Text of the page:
Illegal Drug Use and Pregnancy
Pregnant women who use drugs such as heroin, cocaine, marijuana, PCP, methadone, and/or amphetamines may give birth to drug-addicted babies. Many of these babies experience withdrawal symptoms known as neonatal abstinence syndrome (NAS).
Symptoms of NAS may include tremors; increased sensitivity to noise or other stimuli; feeding problems; poor coordination; or excessive crying and/or irritability.
Source: National Clearinghouse for Alcohol and Drug Information (NCADI)
The effects of illegal drugs, such as cocaine, can be devastating on a fetus. Unfortunately, many women of childbearing age in the US use some form of illegal drug.
A mother taking illegal drugs during pregnancy increases her risk for anemia, blood and heart infections, skin infections, hepatitis, and other infectious diseases. She also is at greater risk for sexually transmitted diseases. Almost every drug passes from the mother's blood stream through the placenta to the fetus. Illicit substances that cause drug dependence and addiction in the mother also cause the fetus to become addicted.
A laboratory test, called a chromatography, performed on a woman's urine can detect many illegal drugs, including marijuana and cocaine. Both marijuana and cocaine, as well as other illegal drugs, can cross the placenta. Marijuana use during pregnancy may be linked to behavioral problems in the baby. Cocaine use can lead to miscarriage, preterm delivery of the fetus, premature detachment of the placenta, high blood pressure, or stillbirth. Infants born to cocaine-using mothers are more likely to have low birthweight and may have an increased risk of sudden infant death syndrome (SIDS). The effects of cocaine on the fetus may include, but are not limited to, the following:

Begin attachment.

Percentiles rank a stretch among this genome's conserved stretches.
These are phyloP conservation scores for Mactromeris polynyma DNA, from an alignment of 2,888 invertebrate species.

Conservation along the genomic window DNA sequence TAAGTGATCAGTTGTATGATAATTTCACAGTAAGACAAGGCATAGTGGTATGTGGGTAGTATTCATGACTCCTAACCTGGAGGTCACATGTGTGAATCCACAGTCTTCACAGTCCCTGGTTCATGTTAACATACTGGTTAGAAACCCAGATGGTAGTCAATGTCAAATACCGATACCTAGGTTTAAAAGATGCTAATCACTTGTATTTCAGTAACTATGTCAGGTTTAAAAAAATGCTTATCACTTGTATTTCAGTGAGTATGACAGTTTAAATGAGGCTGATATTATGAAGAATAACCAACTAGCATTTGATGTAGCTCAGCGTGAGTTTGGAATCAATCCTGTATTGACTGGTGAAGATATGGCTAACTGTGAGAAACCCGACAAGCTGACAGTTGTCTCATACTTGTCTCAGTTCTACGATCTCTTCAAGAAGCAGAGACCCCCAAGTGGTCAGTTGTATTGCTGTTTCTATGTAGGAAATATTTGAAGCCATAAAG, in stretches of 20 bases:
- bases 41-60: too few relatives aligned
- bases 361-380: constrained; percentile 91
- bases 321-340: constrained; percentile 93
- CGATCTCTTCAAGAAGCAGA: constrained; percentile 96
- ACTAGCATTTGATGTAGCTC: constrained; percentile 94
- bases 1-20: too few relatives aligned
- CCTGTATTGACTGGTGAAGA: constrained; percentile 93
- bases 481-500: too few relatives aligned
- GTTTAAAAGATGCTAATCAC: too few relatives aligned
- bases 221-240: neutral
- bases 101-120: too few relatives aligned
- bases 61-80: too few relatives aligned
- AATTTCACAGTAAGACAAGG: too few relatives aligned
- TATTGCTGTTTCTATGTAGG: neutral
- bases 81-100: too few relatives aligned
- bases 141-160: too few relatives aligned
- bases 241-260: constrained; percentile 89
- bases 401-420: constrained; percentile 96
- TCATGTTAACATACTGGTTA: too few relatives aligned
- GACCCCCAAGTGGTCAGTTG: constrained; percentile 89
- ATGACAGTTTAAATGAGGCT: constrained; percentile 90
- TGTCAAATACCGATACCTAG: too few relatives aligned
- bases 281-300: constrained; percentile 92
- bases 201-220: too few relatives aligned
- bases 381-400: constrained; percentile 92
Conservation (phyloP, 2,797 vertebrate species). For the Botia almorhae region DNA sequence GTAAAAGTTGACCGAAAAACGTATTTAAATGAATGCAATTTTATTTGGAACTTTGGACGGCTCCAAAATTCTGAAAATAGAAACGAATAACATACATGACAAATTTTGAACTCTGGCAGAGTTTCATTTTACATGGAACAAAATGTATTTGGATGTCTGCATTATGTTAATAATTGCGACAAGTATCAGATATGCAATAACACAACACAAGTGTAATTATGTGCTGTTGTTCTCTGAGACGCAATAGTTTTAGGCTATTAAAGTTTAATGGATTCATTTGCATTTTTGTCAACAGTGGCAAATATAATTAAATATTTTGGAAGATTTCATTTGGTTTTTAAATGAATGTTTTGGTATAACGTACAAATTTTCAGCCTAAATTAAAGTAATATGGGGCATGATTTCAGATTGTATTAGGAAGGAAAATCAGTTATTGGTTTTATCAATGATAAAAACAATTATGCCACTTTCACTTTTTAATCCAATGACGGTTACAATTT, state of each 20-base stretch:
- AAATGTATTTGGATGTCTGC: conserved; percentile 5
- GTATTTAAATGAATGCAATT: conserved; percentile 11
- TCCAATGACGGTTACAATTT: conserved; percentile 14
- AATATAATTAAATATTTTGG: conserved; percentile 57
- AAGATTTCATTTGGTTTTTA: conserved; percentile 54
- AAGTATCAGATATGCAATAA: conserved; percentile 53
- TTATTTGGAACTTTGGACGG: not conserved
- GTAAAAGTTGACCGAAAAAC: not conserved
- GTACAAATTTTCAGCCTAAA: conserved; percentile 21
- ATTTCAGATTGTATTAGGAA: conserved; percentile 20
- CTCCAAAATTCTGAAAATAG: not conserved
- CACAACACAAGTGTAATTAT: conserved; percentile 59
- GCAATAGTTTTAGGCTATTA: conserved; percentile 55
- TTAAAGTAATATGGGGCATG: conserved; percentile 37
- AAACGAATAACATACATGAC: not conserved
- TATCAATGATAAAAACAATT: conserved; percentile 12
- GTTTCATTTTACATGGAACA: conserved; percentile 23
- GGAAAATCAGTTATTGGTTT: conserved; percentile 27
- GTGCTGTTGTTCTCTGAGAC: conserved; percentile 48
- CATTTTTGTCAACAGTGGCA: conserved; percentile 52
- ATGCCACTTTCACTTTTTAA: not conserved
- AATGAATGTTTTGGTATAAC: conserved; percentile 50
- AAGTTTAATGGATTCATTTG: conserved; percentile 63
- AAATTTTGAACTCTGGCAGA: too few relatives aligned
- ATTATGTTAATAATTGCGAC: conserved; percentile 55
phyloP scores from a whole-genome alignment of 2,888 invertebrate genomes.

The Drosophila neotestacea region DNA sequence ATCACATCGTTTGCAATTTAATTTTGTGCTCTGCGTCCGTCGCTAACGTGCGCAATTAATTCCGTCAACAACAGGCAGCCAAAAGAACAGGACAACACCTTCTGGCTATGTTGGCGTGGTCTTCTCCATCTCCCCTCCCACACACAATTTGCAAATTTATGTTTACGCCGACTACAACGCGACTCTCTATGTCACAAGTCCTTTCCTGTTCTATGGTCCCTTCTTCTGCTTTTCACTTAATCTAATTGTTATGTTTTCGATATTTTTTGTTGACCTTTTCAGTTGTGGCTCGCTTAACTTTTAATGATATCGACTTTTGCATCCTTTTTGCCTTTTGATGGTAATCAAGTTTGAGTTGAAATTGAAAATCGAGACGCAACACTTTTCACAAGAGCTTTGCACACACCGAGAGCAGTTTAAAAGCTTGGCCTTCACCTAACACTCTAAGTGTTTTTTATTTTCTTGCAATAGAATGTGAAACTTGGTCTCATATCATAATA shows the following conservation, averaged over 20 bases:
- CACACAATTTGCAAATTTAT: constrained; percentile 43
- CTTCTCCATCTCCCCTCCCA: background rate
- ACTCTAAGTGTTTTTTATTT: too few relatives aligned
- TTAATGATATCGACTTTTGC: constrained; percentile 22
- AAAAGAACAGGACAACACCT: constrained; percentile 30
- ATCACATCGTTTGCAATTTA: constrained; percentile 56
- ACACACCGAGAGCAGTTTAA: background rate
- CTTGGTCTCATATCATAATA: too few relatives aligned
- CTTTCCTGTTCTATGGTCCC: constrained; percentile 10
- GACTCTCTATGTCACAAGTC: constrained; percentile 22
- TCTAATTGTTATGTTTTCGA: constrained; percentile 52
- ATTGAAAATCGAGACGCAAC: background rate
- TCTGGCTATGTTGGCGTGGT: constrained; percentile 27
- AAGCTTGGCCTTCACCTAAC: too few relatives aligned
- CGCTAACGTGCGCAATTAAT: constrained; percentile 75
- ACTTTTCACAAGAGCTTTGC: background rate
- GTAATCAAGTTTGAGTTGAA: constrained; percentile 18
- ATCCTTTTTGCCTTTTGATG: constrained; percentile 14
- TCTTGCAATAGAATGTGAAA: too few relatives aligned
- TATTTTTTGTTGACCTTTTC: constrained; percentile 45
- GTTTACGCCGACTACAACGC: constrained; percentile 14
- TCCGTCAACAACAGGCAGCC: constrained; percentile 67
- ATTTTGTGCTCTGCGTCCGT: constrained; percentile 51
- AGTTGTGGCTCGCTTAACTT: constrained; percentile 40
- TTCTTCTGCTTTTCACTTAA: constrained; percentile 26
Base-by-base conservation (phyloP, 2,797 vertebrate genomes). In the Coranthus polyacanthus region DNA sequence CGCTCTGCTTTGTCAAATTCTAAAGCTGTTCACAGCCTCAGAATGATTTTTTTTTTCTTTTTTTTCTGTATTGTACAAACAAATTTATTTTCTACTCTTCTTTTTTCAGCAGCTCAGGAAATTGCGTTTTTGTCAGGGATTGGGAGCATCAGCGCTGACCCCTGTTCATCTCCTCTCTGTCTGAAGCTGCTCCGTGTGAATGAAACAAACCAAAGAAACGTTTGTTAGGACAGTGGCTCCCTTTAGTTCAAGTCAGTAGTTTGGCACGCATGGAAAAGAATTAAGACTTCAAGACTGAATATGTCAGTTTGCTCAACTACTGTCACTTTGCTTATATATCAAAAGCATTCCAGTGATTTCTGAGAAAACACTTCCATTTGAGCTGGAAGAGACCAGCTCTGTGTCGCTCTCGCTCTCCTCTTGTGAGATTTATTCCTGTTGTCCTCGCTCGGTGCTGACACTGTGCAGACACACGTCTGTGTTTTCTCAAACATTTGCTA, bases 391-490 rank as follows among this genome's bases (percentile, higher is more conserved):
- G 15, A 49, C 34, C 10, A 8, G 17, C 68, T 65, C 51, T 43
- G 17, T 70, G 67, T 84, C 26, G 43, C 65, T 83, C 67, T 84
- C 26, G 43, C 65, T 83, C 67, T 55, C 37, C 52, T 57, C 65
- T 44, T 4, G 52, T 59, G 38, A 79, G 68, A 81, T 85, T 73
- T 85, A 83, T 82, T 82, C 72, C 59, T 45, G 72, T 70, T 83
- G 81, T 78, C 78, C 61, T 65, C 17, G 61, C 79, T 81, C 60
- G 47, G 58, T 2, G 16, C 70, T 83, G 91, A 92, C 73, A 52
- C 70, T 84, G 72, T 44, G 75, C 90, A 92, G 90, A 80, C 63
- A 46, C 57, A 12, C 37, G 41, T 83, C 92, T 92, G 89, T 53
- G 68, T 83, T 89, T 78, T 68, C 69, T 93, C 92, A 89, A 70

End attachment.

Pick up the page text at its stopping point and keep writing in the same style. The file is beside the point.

- Growth defects
- Intestinal abnormalities
- Uncontrollable trembling
- Learning problems
Dextroamphetamine and methamphetamine used illegally can cause miscarriage and preterm birth. Newborns exposed to these drugs in pregnancy often have signs of withdrawal, such as jitteriness and trouble sleeping and feeding, as well as later problems with tremors and muscle tone. They may also be at higher risk for SIDS.
Heroin and other opiates, including methadone, can cause significant withdrawal in the baby, with some symptoms lasting as long as 4 to 6 months. Babies born to opiate-addicted mothers are at higher risk for apnea (stopping breathing) and SIDS, and also have feeding difficulties.
If a woman stops taking illegal drugs during her first trimester, she increases her chances of having a healthy baby.
Click here to view the
Online Resources of High-Risk Pregnancy